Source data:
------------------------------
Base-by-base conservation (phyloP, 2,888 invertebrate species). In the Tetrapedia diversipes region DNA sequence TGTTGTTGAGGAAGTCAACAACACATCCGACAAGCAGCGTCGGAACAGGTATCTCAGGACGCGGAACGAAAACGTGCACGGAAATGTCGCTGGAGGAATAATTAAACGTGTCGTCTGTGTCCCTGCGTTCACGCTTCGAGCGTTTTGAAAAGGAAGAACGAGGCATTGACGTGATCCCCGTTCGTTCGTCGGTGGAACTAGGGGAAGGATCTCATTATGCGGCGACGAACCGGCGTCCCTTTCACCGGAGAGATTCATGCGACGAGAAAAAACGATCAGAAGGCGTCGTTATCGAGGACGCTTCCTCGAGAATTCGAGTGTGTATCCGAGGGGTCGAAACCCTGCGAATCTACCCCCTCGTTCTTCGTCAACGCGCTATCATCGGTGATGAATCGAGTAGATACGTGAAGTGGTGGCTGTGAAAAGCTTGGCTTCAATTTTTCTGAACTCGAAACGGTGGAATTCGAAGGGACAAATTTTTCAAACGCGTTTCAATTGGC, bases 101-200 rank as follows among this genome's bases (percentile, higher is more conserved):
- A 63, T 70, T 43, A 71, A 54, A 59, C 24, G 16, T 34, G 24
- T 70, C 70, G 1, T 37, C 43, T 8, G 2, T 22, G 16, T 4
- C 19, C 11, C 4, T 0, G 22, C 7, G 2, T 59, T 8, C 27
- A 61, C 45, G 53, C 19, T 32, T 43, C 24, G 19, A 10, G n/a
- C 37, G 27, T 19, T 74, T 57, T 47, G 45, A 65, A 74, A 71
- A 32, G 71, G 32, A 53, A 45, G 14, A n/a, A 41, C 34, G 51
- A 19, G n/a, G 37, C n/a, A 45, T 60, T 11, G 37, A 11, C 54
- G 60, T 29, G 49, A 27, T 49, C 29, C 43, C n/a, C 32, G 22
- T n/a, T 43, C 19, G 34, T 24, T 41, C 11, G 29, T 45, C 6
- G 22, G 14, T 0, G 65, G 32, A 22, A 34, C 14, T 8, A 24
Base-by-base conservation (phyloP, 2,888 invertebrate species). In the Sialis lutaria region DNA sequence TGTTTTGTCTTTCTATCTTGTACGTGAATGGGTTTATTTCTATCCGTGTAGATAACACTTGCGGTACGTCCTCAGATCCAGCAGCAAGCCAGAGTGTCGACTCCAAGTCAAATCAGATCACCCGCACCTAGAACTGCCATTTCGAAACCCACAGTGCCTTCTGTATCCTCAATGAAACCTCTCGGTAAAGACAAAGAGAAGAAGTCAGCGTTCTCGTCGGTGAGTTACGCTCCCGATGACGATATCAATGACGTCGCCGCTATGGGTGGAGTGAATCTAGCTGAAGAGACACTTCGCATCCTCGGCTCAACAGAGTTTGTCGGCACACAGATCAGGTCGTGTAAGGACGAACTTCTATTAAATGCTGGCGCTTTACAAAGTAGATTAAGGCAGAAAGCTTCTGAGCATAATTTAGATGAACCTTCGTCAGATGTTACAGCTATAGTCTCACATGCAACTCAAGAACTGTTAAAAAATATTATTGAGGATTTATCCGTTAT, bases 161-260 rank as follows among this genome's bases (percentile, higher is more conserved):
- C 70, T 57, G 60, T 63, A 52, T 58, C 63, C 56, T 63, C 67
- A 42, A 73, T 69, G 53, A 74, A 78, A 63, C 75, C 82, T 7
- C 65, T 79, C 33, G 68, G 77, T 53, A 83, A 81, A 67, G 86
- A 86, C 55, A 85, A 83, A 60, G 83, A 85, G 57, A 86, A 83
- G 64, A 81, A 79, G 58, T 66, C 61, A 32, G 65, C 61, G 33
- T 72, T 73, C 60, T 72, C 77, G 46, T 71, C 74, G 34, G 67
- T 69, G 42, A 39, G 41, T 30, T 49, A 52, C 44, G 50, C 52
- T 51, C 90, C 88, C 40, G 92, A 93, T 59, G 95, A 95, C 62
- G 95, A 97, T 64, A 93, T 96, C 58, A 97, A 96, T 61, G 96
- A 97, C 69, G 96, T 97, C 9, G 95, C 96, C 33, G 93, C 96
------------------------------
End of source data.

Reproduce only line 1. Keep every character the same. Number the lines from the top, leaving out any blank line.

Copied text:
Base-by-base conservation (phyloP, 2,888 invertebrate species). In the Tetrapedia diversipes region DNA sequence TGTTGTTGAGGAAGTCAACAACACATCCGACAAGCAGCGTCGGAACAGGTATCTCAGGACGCGGAACGAAAACGTGCACGGAAATGTCGCTGGAGGAATAATTAAACGTGTCGTCTGTGTCCCTGCGTTCACGCTTCGAGCGTTTTGAAAAGGAAGAACGAGGCATTGACGTGATCCCCGTTCGTTCGTCGGTGGAACTAGGGGAAGGATCTCATTATGCGGCGACGAACCGGCGTCCCTTTCACCGGAGAGATTCATGCGACGAGAAAAAACGATCAGAAGGCGTCGTTATCGAGGACGCTTCCTCGAGAATTCGAGTGTGTATCCGAGGGGTCGAAACCCTGCGAATCTACCCCCTCGTTCTTCGTCAACGCGCTATCATCGGTGATGAATCGAGTAGATACGTGAAGTGGTGGCTGTGAAAAGCTTGGCTTCAATTTTTCTGAACTCGAAACGGTGGAATTCGAAGGGACAAATTTTTCAAACGCGTTTCAATTGGC, bases 101-200 rank as follows among this genome's bases (percentile, higher is more conserved):